Thursday, September 15, 2016

Only Broke-Assed Losers With Nothing of Their Own Cry Over Cultural Appropriation

WaPo |  “I am hopeful that the concept of ‘cultural appropriation’ is a passing fad: people with different backgrounds rubbing up against each other and exchanging ideas and practices is self-evidently one of the most productive, fascinating aspects of modern urban life,” Shriver said during her speech, a statement that reminds us “cultural appropriation” is just another way of saying “culture.” Except for the isolated tribes of the deserts and the rainforests cut off from outside contact, all human cultures borrow from other human cultures. Some traits are absorbed, others rejected. What remains is, simply, “culture.”

Unfortunately, the debate is likely here to stay, as evidenced by the outraged walkouts during Shriver’s speech and the Brisbane Writers Festival’s hasty efforts to arrange a new event: a “right of reply” designed to counter Shriver’s devastatingly hurtful opinions.

Yassmin Abdel-Magied seemed to speak for many of the aggrieved when she denounced Shriver on the Guardian’s website. Indeed, she was so flummoxed by Shriver’s opinions that she doesn’t quite seem to recognize the irony of this passage in an essay penned after the triggering episode:
The fact Shriver was given such a prominent platform from which to spew such vitriol shows that we as a society still value this type of rhetoric enough to deem it worthy of a keynote address. The opening of a city’s writers festival could have been graced by any of the brilliant writers and thinkers who challenge us to be more. To be uncomfortable. To progress. [emphasis added]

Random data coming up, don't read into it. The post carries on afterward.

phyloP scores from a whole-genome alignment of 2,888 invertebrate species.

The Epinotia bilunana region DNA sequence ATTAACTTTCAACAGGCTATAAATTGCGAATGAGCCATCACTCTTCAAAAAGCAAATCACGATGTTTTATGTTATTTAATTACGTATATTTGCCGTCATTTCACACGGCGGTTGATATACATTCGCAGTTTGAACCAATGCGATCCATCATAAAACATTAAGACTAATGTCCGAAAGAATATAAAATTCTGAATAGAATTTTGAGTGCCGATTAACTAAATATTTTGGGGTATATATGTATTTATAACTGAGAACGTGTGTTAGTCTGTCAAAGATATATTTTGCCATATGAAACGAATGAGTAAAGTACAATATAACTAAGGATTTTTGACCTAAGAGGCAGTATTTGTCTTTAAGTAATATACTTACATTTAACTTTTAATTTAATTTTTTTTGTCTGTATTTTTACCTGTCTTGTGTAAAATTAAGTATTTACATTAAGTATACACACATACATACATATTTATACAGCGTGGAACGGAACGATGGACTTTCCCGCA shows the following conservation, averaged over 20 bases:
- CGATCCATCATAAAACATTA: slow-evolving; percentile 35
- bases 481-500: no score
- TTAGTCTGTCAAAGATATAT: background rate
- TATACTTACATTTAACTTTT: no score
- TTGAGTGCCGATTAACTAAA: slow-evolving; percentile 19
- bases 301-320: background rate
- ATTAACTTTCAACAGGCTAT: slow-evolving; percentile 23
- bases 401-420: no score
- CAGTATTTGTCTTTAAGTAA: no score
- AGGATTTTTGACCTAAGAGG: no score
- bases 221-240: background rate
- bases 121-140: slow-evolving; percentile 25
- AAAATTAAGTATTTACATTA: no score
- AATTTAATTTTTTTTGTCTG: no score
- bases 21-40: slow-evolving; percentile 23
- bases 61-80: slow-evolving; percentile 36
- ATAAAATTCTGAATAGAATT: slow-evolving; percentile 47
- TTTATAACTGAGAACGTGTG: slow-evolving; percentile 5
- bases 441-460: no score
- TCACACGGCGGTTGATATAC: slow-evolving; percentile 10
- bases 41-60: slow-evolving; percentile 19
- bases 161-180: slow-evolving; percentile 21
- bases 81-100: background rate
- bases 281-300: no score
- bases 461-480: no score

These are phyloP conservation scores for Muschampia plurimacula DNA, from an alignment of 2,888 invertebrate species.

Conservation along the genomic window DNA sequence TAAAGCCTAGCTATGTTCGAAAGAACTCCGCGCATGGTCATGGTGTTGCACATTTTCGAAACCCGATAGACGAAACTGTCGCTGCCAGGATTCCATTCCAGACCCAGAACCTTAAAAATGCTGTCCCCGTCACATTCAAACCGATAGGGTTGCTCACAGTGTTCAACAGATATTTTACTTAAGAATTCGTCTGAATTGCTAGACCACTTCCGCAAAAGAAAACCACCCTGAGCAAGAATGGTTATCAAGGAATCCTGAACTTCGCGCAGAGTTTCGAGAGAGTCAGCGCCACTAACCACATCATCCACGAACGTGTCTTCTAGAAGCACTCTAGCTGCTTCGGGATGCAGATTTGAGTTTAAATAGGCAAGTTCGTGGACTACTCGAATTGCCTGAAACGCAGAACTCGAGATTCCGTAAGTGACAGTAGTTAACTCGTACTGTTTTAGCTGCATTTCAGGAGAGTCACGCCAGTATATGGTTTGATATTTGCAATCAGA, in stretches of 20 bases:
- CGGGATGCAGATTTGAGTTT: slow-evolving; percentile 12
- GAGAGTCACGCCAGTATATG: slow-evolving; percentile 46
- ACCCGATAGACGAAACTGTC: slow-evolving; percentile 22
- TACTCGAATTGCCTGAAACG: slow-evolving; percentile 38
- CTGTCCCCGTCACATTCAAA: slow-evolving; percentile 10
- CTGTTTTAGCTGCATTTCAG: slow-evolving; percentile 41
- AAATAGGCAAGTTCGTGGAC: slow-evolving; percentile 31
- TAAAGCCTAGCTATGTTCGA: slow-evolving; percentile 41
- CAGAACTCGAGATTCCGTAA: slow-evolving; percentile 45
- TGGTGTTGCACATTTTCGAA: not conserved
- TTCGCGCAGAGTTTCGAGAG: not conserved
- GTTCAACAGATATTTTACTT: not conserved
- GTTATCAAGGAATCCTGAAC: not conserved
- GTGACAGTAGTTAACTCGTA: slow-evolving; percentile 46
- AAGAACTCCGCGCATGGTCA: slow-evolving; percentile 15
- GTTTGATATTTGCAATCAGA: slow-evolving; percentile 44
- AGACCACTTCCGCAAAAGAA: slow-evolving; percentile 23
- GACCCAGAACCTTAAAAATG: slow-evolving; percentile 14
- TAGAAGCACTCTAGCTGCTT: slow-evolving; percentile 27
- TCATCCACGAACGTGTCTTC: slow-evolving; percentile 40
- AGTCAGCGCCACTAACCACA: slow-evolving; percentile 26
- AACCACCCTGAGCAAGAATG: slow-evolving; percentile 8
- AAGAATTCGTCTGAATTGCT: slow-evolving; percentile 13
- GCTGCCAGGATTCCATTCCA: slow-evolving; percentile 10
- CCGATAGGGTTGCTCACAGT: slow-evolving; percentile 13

It seems clear that Abdel-Magied wasn’t looking for a challenge or to be made uncomfortable, but for someone willing to reinforce her preconceptions.

That the Brisbane Writers Festival was not a safe space for Magied is neither here nor there. Far more troubling is the mind-set behind her meltdown, the suggestion that writers should write only about their own experiences, that characters from different backgrounds should be treated with kid gloves. As Shriver noted in her remarks, authors currently face a Catch-22: They are required to include a smattering of non-white characters lest they face accusations of erasure or whitewashing, yet not delve into them too deeply or make them leads, lest they be accused of appropriation.